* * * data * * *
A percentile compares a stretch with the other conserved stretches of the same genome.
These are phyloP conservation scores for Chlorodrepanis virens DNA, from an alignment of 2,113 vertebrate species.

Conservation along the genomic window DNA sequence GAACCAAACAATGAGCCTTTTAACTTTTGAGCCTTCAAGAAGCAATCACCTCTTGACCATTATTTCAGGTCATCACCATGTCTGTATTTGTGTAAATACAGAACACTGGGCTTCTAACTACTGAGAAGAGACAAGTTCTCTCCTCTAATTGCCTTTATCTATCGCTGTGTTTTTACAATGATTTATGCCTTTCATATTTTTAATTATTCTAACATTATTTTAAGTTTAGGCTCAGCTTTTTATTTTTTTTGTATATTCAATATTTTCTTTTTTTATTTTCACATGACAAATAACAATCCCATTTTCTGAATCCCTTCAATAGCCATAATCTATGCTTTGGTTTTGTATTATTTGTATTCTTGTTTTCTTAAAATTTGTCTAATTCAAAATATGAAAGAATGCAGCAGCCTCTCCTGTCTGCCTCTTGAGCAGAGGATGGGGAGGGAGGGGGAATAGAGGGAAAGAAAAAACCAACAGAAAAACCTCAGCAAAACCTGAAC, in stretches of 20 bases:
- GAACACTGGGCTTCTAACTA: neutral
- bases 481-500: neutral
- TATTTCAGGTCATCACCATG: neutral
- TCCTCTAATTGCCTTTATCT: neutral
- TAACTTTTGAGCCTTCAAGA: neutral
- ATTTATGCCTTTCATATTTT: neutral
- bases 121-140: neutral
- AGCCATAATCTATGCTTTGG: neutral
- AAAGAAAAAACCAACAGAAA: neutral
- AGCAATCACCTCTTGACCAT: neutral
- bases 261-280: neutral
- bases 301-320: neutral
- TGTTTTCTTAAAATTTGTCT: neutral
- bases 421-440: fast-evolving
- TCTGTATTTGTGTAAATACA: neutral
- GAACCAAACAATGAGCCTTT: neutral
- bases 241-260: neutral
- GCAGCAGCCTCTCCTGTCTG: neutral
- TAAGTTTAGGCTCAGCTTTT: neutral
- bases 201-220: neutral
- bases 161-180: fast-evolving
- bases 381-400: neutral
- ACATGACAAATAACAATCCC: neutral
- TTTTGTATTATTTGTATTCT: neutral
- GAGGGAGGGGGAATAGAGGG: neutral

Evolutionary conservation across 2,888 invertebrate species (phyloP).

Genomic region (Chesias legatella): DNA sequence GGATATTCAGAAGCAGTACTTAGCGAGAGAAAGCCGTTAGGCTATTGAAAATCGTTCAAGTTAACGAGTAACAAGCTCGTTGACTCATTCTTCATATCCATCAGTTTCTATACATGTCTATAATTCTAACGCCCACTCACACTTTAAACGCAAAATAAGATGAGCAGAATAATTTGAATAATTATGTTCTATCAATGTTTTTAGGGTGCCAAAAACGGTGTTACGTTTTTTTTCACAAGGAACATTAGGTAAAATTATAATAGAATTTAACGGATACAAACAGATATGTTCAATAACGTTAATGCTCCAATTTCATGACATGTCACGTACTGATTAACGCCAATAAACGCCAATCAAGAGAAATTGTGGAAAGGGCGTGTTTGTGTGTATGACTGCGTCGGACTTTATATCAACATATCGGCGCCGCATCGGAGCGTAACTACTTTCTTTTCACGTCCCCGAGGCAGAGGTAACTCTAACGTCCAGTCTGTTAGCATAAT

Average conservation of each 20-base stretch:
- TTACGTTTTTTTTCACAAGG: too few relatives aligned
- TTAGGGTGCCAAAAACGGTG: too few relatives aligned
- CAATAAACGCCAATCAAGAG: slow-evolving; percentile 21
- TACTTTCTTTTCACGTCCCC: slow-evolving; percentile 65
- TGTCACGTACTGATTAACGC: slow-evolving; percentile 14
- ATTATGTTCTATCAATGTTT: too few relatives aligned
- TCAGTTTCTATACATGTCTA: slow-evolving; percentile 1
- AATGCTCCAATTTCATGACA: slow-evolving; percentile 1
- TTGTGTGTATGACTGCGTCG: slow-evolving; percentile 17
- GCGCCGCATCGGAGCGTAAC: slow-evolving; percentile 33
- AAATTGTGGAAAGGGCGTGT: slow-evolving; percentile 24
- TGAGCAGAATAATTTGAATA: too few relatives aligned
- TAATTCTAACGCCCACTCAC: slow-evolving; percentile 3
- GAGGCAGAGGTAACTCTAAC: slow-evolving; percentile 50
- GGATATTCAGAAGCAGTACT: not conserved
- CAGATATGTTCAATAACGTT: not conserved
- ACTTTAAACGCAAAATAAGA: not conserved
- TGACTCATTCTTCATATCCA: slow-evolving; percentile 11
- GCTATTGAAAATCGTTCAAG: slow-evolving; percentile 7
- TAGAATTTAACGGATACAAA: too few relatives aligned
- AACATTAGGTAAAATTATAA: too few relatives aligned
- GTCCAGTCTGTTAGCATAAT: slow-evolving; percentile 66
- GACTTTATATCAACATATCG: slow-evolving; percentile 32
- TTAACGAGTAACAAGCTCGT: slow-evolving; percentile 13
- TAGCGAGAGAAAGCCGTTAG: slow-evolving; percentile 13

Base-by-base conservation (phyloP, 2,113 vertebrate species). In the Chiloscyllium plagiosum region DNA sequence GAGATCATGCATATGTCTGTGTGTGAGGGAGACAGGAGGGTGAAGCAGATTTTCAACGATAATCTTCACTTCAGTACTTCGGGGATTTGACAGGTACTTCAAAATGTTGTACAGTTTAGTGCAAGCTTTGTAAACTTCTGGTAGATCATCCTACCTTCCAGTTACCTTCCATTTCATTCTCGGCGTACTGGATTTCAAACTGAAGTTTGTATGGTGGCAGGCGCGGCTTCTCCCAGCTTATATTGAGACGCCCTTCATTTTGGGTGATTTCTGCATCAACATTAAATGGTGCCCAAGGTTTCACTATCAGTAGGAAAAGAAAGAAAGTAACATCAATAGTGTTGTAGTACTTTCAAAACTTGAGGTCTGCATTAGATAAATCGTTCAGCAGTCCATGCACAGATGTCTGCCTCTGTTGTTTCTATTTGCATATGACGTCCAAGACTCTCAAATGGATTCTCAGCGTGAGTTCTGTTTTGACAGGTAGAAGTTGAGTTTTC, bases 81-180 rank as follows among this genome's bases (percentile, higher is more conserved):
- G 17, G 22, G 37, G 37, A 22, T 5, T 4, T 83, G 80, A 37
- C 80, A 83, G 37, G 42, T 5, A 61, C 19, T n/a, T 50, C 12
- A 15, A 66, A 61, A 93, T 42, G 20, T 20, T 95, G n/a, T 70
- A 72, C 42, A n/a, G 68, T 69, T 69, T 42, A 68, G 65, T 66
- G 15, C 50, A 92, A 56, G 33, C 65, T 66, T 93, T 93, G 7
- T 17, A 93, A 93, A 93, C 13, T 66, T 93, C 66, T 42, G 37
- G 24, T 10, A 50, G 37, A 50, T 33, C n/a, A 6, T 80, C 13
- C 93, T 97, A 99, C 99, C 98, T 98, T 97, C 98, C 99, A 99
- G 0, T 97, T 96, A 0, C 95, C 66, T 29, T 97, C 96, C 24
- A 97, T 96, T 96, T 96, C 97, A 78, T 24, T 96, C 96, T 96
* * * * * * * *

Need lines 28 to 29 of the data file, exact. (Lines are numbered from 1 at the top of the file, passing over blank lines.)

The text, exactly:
- GAGGGAGGGGGAATAGAGGG: neutral

Evolutionary conservation across 2,888 invertebrate species (phyloP).